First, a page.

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Tasty, Healthy, Dog-Worthy Foods

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January is a time when many of us think about how we can improve our diet and exercise. While you’re making efforts to incorporate more fresh vegetables and other ingredients into your daily meals, don’t forget about your four-legged family members!

Today’s post on dog-worthy foods is a guest article from writer Ash Stevens.

 

 

 

 

We may have all grown up with dogs eating kibble, but commercial dog food is a rather recent development. Dog food started being produced in the 1930’s, so those big, heavy bags of kibble haven’t even been around a hundred years. Our growing understanding of canine nutrition and balanced diets has allowed companies to create some premium dog food, but the home kitchen still possesses some alluring tastes and smells that can make a positively drool-worthy treat for the average dog.

Veggies
The list of of canine-friendly veggies goes on and on. Green beans, peas, broccoli, sweet potatoes, carrots, potatoes, and cauliflower are all safe for dogs. Many of them can even be prepared along with our own veggie sides and be grilled or baked. Vegetables like carrots, zucchini, celery, and cucumber can be eaten raw and once grated, sprinkled over their bowl of dinner kibble. Herbs like mint and parsley can also be included, and they happen to make for some colorful breath-freshening treats.

Fruits
When it comes to fruit, it’s hard to go wrong. Apples, oranges, bananas, melons, and berries make a pleasant addition to just about any dog belly. They pack a blast of sweet flavor that their taste buds are sure to appreciate, and their bodies will enjoy the extra vitamins and minerals. While most dogs may be ready to scarf down fruits in their entirety, please be aware that certain fruit seeds and skins dogs should avoid: apple seeds, stone fruit pits, and banana peels. Stay on the safe side and set aside the fruity extras for the trash or compost pile.

Charlie smileCanine-Worthy Carbs
Brown rice, oatmeal, and whole wheat breads can be eaten in moderation by many dogs. These foods come with a helpful boost of energy plus fiber and other nutrients, but they should still be kept to a minimum. In general, (safe) human foods should comprise no more than 10% of a dog’s diet*.

Meat
Anyone cooking up chicken and beef at home knows the alluring powers meat has over dogs. Dogs may eat commercial dog food thanks to modern life and advanced technology, but before that they were eating scraps. And before they were eating table scraps, they were hunting in packs for animals. Without a doubt, meat is a craving they’re hardwired for.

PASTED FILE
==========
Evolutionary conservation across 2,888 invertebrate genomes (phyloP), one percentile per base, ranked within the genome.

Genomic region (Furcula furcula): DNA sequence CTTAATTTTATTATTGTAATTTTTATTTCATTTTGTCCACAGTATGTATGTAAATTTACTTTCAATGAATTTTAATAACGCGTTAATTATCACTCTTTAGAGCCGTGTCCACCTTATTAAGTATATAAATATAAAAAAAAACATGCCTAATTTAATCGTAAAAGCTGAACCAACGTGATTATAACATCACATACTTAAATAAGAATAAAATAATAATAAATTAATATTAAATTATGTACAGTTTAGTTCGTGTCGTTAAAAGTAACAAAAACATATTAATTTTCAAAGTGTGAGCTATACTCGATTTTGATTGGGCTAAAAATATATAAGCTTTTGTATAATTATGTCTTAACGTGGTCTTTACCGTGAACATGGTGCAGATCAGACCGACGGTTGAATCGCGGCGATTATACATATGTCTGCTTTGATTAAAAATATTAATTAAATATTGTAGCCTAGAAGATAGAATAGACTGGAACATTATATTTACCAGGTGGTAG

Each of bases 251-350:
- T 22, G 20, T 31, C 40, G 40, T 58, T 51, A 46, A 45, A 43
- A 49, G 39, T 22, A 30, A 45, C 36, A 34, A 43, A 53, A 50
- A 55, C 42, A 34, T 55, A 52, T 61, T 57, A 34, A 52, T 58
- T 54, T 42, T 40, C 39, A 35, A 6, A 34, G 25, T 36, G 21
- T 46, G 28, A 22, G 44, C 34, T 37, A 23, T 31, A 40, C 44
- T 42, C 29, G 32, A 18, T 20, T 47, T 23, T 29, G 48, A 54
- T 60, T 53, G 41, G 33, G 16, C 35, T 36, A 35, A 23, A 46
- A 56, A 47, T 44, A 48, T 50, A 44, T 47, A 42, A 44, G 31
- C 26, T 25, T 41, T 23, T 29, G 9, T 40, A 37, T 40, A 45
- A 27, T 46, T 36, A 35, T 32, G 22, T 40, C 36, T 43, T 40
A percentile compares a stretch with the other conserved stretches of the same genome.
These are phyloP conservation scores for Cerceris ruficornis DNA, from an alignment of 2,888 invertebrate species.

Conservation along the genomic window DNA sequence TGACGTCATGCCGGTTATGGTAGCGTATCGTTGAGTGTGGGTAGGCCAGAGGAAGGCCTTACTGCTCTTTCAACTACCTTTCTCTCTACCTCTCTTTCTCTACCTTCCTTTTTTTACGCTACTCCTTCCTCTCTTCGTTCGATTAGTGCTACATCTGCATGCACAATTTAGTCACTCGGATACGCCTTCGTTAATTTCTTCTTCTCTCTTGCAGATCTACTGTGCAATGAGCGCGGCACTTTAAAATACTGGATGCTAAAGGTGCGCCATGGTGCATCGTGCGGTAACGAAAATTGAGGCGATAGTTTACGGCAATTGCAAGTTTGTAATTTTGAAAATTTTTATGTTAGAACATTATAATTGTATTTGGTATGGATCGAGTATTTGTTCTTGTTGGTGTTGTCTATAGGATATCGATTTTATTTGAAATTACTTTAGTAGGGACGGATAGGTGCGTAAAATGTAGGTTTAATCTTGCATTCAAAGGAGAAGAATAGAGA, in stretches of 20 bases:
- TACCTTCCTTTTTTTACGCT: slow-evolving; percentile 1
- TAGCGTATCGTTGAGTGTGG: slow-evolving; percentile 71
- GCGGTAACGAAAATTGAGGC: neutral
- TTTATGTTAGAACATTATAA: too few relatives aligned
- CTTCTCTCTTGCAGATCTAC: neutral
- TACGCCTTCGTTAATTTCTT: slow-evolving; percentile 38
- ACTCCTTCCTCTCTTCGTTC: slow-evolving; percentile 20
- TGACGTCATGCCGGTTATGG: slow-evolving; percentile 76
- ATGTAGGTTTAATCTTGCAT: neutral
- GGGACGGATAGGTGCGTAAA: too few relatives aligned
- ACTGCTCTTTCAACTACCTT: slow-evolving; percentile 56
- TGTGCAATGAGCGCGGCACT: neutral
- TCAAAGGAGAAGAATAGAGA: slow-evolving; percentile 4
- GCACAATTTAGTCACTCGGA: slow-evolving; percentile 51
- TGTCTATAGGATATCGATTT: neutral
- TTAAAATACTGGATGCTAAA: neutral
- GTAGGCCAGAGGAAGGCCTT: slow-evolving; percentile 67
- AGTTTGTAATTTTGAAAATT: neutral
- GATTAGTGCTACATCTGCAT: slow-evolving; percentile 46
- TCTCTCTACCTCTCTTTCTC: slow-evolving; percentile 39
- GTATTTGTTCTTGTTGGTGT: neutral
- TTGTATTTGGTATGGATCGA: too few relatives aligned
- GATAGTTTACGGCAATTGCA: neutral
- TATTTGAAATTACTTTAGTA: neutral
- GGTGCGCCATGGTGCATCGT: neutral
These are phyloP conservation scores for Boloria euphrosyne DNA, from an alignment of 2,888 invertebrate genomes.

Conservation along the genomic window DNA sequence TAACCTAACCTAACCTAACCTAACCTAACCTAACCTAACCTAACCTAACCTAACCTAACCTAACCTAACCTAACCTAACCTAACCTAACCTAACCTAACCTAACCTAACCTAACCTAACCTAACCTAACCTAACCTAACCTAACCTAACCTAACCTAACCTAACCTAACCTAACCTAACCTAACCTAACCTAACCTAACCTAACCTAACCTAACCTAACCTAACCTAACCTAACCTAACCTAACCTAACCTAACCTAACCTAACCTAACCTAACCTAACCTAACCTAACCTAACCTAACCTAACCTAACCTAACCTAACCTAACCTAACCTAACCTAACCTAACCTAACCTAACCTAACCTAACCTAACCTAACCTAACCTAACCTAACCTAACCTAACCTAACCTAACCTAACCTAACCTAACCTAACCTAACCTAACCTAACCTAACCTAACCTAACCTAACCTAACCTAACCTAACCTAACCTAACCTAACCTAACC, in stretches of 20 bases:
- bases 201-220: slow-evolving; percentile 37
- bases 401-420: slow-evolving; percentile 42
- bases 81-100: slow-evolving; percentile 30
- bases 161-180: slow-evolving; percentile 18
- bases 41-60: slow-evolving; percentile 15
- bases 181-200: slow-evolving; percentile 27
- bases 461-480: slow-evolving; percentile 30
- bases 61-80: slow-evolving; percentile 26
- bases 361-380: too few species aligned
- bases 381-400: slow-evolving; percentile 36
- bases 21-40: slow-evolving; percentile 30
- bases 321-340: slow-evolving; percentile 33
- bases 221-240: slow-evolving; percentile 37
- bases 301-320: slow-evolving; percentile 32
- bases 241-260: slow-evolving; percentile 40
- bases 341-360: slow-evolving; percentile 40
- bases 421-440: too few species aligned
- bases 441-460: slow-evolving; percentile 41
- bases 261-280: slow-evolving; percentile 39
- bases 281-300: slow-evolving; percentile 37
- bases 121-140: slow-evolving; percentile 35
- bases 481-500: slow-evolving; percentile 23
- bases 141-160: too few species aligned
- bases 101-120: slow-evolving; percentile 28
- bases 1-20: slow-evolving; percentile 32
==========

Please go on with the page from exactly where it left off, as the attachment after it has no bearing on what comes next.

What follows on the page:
Many of us already feed our pup leftover morsels of meat, but some people have taken it a step further by adopting a diet of raw meat, organs, and bones for their dogs. There’s debate on both sides concerning the safety, benefits, and nutritional balance with putting a dog on a raw diet but lean cooked meat will generally get a thumbs up from the dog doctor.

If you feed your dog occasional morsels from the kitchen, keep in mind that chocolate isn’t the only food that dogs should avoid. There are potential health risks for dogs who consume grapes, avocados, and macadamia nuts, so avoid handing out these doggie no-no’s**! As always, remember to talk with your vet so that you can learn more about the individual needs of your dog and the human foods that would best fit with their lifestyle. Then you’re all set to prepare some healthful foods for you and your dog!

Happy cooking, everybody!

 

Ash Stevens guest write

 

About the Author

Ash Stevens is a mother and writer who loves spending time in the garden, searching for simplicity, and figuring out ways to get the Labrador to parent her children. If she isn’t writing about family and relationships on her blog, then she’s playing badminton with the kids and their furry friends. You can follow her on Twitter at @AshStevens000.

 

 

Resources:

*People Foods Your Dog Can Eat

** Which Foods Are Toxic For Your Pet?

Dog Walking Tips & More from Professional Dog Trainer Lulu Clarke

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To celebrate National Walk your Dog Week, October 1-7, we talked with a professional dog trainer in our city of Richmond, VA. Lulu Clarke, KPA-CTP, owns Yellow Brick Dogs, a dog training and walking program.